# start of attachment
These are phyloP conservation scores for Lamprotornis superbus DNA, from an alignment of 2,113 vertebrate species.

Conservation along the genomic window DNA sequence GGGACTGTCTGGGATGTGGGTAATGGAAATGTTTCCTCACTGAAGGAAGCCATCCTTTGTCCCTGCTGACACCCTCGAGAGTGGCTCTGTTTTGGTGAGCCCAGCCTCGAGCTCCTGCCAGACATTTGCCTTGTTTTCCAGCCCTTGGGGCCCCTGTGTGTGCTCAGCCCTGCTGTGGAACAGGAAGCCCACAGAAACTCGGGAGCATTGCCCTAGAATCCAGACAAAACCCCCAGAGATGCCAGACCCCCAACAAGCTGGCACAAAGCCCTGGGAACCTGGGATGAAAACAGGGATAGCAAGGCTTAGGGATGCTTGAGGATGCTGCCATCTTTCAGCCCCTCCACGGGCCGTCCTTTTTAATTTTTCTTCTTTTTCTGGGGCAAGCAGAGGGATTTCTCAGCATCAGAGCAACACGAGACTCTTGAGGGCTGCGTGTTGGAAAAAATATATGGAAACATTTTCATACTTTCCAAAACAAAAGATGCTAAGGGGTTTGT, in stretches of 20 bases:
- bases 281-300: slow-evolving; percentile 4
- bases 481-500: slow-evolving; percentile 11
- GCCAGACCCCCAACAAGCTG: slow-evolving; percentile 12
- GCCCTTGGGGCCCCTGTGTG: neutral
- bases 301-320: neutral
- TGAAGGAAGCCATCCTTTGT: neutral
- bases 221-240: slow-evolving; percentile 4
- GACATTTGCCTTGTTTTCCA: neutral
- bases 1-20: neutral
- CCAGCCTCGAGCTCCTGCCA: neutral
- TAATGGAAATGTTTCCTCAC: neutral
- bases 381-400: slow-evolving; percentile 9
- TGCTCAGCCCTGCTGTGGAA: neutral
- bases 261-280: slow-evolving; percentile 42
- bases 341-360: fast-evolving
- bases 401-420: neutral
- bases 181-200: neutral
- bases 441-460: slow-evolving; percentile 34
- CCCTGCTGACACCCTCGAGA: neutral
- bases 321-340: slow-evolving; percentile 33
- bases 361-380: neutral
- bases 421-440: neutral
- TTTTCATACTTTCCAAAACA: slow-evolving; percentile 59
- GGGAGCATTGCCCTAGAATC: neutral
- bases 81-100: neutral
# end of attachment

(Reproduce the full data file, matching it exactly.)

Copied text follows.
These are phyloP conservation scores for Lamprotornis superbus DNA, from an alignment of 2,113 vertebrate species.

Conservation along the genomic window DNA sequence GGGACTGTCTGGGATGTGGGTAATGGAAATGTTTCCTCACTGAAGGAAGCCATCCTTTGTCCCTGCTGACACCCTCGAGAGTGGCTCTGTTTTGGTGAGCCCAGCCTCGAGCTCCTGCCAGACATTTGCCTTGTTTTCCAGCCCTTGGGGCCCCTGTGTGTGCTCAGCCCTGCTGTGGAACAGGAAGCCCACAGAAACTCGGGAGCATTGCCCTAGAATCCAGACAAAACCCCCAGAGATGCCAGACCCCCAACAAGCTGGCACAAAGCCCTGGGAACCTGGGATGAAAACAGGGATAGCAAGGCTTAGGGATGCTTGAGGATGCTGCCATCTTTCAGCCCCTCCACGGGCCGTCCTTTTTAATTTTTCTTCTTTTTCTGGGGCAAGCAGAGGGATTTCTCAGCATCAGAGCAACACGAGACTCTTGAGGGCTGCGTGTTGGAAAAAATATATGGAAACATTTTCATACTTTCCAAAACAAAAGATGCTAAGGGGTTTGT, in stretches of 20 bases:
- bases 281-300: slow-evolving; percentile 4
- bases 481-500: slow-evolving; percentile 11
- GCCAGACCCCCAACAAGCTG: slow-evolving; percentile 12
- GCCCTTGGGGCCCCTGTGTG: neutral
- bases 301-320: neutral
- TGAAGGAAGCCATCCTTTGT: neutral
- bases 221-240: slow-evolving; percentile 4
- GACATTTGCCTTGTTTTCCA: neutral
- bases 1-20: neutral
- CCAGCCTCGAGCTCCTGCCA: neutral
- TAATGGAAATGTTTCCTCAC: neutral
- bases 381-400: slow-evolving; percentile 9
- TGCTCAGCCCTGCTGTGGAA: neutral
- bases 261-280: slow-evolving; percentile 42
- bases 341-360: fast-evolving
- bases 401-420: neutral
- bases 181-200: neutral
- bases 441-460: slow-evolving; percentile 34
- CCCTGCTGACACCCTCGAGA: neutral
- bases 321-340: slow-evolving; percentile 33
- bases 361-380: neutral
- bases 421-440: neutral
- TTTTCATACTTTCCAAAACA: slow-evolving; percentile 59
- GGGAGCATTGCCCTAGAATC: neutral
- bases 81-100: neutral